Japanese dancer Hiroaki Umeda doesn’t speak English well. That’s why he asked City Paper to send questions via e-mail.
That’s the burden of being an international artist like Umeda. You do the best you can, you blend in the best you can. You improvise the rest, and the rest turns into something new.
Blending is exactly what Umeda excels at. He combines classical European dance with American hip-hop and ancient Eastern movement to create something wholly new.
Then he adds a few environmental components like strobe lights and ambient sounds to fashion a world of his own making.
There’s also an element of mind-melding going on here. As you’ll see, Umeda doesn’t think his way through his choreography as much as he uses his “impulse” to carry him though time and space and movement.
Confused? So are we. But read on, friend, read on.
City Paper: You use ballet, hip-hop, and butoh (a kind of movement exercise originating from Japan). Do you combine them to create a mixture of styles? Or is your goal to find something new? Why?
Hiroaki Umeda: Actually, I didn’t study butoh at all. I tasted it. I tried to taste many kinds of dance when I started first dance. Since then, I realized that I was not interested in any kind of “style” of dance. I borrowed techniques from multiple dance styles in order to figure out the principles of my own body movement. And I have noticed that my impulse unites all these styles. Without my impulse, it wouldn’t be possible to unite them.
CP: Light and sound are important to your choreography. What is the larger idea behind this integration? What purpose does it serve?
HU: Everything is equal value on stage. According to the impulse from my body, I make pieces so that the audience can experience the space I’m in.
CP: Where did the inspiration come from to combine international styles of dance? Have there been objections from purists? Why?
HU: When I started dance, I didn’t know so much about dance. So I took lessons. Finally, I just found that I was finding a dance style I liked, but I was looking for movements suitable for expression. So I stopped taking lessons and started training by myself a year after I started dancing. So I am not interested in dance styles. But I have been looking for movements coming from my body. Until now, I have not heard any objection from purists.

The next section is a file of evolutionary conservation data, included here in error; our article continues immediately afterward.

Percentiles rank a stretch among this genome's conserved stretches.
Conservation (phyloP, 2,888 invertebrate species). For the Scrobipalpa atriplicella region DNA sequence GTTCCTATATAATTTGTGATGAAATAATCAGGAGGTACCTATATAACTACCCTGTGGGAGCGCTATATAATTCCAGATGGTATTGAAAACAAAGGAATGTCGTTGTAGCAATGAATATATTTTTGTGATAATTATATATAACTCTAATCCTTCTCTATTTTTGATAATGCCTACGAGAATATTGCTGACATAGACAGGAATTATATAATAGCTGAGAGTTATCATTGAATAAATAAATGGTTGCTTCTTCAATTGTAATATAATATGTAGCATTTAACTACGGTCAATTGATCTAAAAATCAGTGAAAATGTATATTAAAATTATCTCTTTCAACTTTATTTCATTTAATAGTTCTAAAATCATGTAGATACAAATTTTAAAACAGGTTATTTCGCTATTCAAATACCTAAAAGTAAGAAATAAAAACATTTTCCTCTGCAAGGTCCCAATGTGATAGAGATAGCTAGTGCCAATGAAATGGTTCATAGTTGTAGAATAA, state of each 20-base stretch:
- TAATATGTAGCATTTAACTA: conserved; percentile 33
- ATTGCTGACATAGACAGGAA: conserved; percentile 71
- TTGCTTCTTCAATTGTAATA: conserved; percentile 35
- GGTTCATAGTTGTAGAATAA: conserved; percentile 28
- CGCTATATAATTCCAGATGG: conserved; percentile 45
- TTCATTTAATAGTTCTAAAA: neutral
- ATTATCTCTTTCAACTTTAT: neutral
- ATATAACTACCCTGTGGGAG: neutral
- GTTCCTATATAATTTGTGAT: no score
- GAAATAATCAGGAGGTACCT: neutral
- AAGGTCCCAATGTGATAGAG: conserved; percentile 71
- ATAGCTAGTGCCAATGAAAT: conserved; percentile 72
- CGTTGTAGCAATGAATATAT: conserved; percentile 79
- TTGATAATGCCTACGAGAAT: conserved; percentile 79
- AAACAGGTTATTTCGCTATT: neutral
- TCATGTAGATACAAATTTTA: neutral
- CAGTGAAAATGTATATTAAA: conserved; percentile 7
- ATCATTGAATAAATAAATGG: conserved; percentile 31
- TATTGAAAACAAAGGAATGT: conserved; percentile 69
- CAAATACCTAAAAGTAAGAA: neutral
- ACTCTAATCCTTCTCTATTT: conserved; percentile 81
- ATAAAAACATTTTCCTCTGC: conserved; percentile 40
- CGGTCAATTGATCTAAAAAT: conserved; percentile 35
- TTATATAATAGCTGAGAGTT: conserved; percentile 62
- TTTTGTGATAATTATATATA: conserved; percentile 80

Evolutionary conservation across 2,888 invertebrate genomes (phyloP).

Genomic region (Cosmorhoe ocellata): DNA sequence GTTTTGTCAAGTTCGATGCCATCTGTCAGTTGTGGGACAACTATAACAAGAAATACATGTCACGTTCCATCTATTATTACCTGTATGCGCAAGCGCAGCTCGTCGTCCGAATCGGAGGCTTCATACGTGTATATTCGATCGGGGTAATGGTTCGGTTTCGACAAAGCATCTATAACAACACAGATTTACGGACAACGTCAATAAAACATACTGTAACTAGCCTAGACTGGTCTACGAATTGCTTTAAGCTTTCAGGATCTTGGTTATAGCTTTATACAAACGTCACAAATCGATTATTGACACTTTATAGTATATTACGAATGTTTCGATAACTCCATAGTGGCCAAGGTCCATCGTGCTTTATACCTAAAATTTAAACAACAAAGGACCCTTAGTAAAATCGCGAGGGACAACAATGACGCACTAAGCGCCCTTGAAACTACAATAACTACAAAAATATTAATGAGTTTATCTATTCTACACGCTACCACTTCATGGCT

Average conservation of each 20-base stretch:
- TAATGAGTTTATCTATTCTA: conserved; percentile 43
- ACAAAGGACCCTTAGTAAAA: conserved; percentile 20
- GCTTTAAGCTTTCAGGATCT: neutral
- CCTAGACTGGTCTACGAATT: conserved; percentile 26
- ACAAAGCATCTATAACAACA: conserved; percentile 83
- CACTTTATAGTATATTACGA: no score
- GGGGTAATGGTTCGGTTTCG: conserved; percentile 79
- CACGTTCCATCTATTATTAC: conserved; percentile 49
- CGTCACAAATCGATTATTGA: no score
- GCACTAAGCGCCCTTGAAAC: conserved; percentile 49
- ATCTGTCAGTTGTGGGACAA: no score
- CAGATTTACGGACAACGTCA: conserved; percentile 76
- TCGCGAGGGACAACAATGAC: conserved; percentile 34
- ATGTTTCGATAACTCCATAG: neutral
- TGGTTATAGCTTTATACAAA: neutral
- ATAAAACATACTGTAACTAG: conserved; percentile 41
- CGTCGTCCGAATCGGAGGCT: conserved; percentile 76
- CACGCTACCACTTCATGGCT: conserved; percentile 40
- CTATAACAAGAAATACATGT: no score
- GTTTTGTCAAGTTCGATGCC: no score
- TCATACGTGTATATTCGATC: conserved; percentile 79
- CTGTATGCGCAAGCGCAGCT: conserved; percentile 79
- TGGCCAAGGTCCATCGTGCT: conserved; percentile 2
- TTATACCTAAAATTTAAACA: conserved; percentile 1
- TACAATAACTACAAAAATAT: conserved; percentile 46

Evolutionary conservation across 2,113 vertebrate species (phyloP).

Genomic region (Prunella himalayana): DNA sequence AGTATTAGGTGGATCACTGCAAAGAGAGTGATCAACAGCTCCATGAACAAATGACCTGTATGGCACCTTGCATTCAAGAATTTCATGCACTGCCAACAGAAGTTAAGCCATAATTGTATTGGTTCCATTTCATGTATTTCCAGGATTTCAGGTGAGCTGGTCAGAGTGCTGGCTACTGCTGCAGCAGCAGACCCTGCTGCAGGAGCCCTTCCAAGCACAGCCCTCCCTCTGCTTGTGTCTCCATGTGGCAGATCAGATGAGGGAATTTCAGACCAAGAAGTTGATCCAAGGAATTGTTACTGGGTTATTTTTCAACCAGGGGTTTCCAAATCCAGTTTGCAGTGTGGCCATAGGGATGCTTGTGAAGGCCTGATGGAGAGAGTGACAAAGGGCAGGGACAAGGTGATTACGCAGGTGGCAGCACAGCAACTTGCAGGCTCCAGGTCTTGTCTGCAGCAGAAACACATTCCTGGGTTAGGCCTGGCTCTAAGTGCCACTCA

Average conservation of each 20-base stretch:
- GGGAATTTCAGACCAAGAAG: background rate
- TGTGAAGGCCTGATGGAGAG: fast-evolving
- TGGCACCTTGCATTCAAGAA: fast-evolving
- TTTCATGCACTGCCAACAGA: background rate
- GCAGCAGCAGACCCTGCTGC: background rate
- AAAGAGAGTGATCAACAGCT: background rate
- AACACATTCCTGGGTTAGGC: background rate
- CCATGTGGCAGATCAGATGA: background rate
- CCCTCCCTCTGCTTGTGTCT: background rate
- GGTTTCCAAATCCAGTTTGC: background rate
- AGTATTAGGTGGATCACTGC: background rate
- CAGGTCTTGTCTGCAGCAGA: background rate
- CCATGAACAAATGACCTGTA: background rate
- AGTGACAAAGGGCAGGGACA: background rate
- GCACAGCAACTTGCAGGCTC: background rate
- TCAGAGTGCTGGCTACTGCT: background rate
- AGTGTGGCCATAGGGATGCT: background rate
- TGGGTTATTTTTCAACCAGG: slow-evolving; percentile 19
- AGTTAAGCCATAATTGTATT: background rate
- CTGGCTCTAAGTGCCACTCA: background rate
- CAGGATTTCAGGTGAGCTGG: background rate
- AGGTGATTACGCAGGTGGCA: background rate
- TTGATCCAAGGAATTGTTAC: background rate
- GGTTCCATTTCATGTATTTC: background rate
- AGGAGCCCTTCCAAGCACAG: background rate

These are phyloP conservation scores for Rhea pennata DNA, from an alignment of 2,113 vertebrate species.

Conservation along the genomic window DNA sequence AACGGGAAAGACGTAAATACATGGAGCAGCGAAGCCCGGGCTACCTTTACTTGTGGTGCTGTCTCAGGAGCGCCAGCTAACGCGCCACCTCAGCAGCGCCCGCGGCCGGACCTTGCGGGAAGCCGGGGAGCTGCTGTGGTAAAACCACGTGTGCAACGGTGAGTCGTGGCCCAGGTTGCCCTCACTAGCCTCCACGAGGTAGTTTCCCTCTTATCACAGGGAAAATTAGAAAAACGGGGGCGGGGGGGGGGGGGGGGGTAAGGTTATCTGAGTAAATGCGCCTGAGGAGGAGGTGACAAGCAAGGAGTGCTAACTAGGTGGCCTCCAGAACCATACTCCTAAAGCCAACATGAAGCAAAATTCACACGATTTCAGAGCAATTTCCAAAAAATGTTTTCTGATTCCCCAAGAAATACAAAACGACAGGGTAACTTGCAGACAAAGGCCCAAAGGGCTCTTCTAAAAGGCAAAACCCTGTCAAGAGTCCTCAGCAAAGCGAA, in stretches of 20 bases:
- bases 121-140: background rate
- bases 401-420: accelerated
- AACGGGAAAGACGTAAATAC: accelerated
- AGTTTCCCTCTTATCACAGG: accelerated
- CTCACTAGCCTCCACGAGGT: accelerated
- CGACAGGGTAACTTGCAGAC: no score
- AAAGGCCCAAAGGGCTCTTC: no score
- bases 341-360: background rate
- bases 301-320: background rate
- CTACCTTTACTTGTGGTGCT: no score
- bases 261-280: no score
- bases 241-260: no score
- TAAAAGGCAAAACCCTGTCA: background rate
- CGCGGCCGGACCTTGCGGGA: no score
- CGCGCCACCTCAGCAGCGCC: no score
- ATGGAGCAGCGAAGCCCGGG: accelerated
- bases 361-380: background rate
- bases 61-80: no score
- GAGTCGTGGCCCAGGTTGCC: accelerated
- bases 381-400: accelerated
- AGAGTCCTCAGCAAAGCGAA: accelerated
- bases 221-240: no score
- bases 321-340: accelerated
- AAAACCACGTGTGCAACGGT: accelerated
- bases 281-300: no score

CP: Is dance an intellectual pursuit for you or an emotional pursuit? Is there a difference?
HU: I would say that dance is from the body and then from the intellect. Our intellect should come from body first, because it a part of our nature. To my way of thinking, the mind is based on, and comes out of, the body and then outwards from there.
CP: What are some of the dances you are planning for Spoleto? What can we expect from your performances?
HU: I will present two pieces: While Going to a Condition and Haptic. Both pieces were created from my impulse, and they are the pieces in which the audience can experience the space around me and around them rather than just “seeing” the dance. They will really experience the space.
CP: Are you trying to create an entire world on stage for the audience? Is the goal to break through the artifice of theater?
HU: As I mentioned above, my interest is that audience can experience a space. I am trying to create a space with elements in theater, such as sound, light, projectors, and so on. My goal is to show a space so that audience can experience with their bodies.